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the genre's premiere review magazine for short SF & Fantasy since 1993

Starship Century, ed. James & Gregory Benford

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Starship Century: Toward the Grandest Horizon

Edited by James Benford & Gregory Benford

(Microwave Sciences, August 13, 2013, tpb, 334 pp.)



“Starships: Reaching for the Highest Bar” by James & Gregory Benford

“Our Only Chance” by Stephen Hawking
“Noah’s Ark Eggs and Warm-Blooded Plants” by Freeman Dyson
“To the Ends of the Universe” by Martin Rees
“Starships and the Fates of Humankind” by Peter Schwartz
“On the Way to Starflight: The Economics of Interstellar Breakout” by Robert Zubrin
“The Nuclear Rocket: Workhorse of the Solar System” by Geoffrey A. Landis
“Starship Pioneers” by Adam Crowl
“Sailships” by James Benford
“Starship Destinations” by Stephen Baxter & Ian Crawford
“Exotic Technologies for Interstellar Travel” by John Cramer
“Afterword” by Paul Davies
“Cathedrals” by Allen M. Steele
“Atmosphaera Incognita” by Neal Stephenson
“Coda: Atmosphaera Incognita” by Gregory Benford
“Knotweed and Gardenias” by Nancy Kress
“The Man Who Sold the Stars” by Gregory Benford
“Across the Dark, the Pioneers” by Geoffrey A. Landis
“Living Large” by Richard A. Lovett
“The Heavy Generation” by David Brin
“Star Call” by Stephen Baxter
“Tricentennial” by Joe Haldeman

Reviewed by Louis West

Starship Century, edited by James Benford & Gregory Benford, is a collection of articles and stories about the future possibilities of extended space exploration and all its concomitant problems. With the recent discovery of Earth-sized planets orbiting other star systems, interest in space has mushroomed. In particular, the 100 Year Starship Symposium that met in October 2011 (the University of California, San Diego Symposium) brought both scientists and SF writers together “to set a bar high enough and hard enough to seriously challenge the next generations” and to make sure that the vision doesn’t lack plans for execution. As the promo material succinctly phrases the purpose of the anthology:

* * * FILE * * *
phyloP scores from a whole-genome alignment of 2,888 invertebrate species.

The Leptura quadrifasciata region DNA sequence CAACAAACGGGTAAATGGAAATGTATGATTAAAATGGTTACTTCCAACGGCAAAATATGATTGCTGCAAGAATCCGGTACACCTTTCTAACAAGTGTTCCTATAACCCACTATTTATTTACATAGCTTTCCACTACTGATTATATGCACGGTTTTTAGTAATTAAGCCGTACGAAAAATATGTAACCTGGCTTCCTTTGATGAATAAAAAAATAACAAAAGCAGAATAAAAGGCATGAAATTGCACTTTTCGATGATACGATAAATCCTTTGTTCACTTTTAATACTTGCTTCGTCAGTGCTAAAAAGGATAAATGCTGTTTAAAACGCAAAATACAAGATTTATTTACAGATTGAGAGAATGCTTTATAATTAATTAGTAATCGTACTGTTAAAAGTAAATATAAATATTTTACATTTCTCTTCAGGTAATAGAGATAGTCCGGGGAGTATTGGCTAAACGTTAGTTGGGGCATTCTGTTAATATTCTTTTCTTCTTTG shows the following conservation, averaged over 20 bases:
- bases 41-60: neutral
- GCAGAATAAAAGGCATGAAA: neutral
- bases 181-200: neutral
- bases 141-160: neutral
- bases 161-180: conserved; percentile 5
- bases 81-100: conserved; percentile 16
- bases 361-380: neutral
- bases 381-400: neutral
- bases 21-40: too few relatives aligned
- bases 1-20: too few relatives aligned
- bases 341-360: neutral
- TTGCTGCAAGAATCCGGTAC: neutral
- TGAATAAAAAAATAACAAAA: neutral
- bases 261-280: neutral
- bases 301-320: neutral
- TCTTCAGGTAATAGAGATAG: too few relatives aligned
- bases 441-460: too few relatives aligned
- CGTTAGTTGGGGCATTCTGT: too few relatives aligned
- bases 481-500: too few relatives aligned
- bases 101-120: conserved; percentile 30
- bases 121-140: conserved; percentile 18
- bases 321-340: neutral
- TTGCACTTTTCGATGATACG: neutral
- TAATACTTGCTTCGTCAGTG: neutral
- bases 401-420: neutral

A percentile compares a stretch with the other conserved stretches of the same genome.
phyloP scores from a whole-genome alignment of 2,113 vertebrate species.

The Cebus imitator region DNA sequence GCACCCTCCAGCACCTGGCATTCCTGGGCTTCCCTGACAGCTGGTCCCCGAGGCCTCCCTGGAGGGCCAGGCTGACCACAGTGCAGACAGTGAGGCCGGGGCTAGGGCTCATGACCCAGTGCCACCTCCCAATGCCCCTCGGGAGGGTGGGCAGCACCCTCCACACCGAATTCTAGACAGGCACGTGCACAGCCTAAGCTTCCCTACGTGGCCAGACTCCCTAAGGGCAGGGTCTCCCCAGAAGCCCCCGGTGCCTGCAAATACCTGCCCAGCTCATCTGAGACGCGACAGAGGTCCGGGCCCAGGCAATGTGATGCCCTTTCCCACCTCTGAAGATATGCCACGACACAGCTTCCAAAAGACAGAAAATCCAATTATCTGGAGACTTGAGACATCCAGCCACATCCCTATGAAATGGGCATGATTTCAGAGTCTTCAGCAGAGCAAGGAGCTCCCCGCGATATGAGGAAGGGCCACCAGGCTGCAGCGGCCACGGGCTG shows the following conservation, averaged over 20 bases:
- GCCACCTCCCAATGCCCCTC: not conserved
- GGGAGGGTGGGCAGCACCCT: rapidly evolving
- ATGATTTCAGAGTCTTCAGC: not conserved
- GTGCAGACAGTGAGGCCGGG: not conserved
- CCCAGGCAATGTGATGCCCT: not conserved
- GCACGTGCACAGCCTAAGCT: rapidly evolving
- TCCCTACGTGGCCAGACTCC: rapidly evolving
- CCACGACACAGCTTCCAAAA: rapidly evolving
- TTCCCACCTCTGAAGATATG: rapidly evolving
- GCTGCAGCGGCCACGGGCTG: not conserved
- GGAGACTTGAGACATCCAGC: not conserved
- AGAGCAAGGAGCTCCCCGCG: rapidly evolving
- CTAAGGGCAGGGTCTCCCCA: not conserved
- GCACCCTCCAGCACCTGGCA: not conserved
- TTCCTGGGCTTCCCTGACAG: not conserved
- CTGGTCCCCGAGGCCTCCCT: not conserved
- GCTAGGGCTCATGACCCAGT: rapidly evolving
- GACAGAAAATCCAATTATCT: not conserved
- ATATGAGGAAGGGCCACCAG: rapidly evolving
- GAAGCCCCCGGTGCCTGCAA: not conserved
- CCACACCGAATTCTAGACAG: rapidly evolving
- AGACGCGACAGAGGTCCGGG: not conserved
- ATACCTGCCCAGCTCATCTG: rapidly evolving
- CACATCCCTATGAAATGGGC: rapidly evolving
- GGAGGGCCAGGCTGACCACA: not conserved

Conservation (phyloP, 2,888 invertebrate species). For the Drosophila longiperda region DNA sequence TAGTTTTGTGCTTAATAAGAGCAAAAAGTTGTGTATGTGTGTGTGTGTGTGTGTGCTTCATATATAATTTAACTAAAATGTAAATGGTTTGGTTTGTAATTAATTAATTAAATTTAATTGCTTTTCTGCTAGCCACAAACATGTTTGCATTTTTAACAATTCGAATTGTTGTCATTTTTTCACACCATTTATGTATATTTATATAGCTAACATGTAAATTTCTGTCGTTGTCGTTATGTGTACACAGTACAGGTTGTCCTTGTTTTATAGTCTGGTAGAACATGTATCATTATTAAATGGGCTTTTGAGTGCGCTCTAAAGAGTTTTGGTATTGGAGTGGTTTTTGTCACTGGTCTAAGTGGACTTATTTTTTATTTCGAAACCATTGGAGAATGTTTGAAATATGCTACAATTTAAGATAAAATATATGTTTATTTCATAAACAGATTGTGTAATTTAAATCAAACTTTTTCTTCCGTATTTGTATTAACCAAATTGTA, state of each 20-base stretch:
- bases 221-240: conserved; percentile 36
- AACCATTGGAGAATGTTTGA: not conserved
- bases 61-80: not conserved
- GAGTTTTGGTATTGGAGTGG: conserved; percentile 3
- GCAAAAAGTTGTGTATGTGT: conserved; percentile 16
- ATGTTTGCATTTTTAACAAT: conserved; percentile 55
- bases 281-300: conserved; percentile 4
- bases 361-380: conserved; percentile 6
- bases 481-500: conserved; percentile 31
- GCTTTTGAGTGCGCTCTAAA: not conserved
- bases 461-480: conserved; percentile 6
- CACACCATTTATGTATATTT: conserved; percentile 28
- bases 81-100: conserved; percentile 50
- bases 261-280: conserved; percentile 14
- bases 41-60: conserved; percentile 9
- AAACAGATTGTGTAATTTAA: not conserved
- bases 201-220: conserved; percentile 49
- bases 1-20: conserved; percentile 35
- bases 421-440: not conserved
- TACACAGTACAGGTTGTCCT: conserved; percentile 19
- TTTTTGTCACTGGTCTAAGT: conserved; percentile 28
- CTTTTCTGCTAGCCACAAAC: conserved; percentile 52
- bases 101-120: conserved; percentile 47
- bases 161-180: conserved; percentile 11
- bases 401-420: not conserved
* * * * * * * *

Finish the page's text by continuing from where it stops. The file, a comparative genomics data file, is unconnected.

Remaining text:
Starship Century is an anthology by authors from both science and fiction writing backgrounds, illustrating some of the tech and ideology behind the illustrious goal of traveling to another star within the next century.”

This collection achieves a good balance between the practical and the hoped-for possible, because it’s not only about the Futurists, who forecast the probable, but also the Dreamers, (scientists and SF writers alike) who craft answers in anticipation of questions yet to be asked. But this dividing line is in constant flux. With multi-materials 3D & 4D printing, micro-gravity Fab Lab manufacturing, metamaterials development, plasmonic optics and all sorts of other new technologies banging at our door, the concept of “feasible” is ephemeral. Ultimately, though, it’s the Scientists and Engineers who actually birth the tech that puts form to the dreams, and opening this new frontier will take generations of mind-numbingly difficult work. Unless an FTL drive sneaks up on us and changes everything.


“Starships: Reaching for the Highest Bar,” by James & Gregory Benford, summarizes the enormous challenges facing humankind to build and crew interstellar ships and some of the current possibilities like fusion rockets and beamed energy sailships.

Stephen Hawking’s “Our Only Chance” is a short piece stating that long-term human survival can only be realized by expansion into space.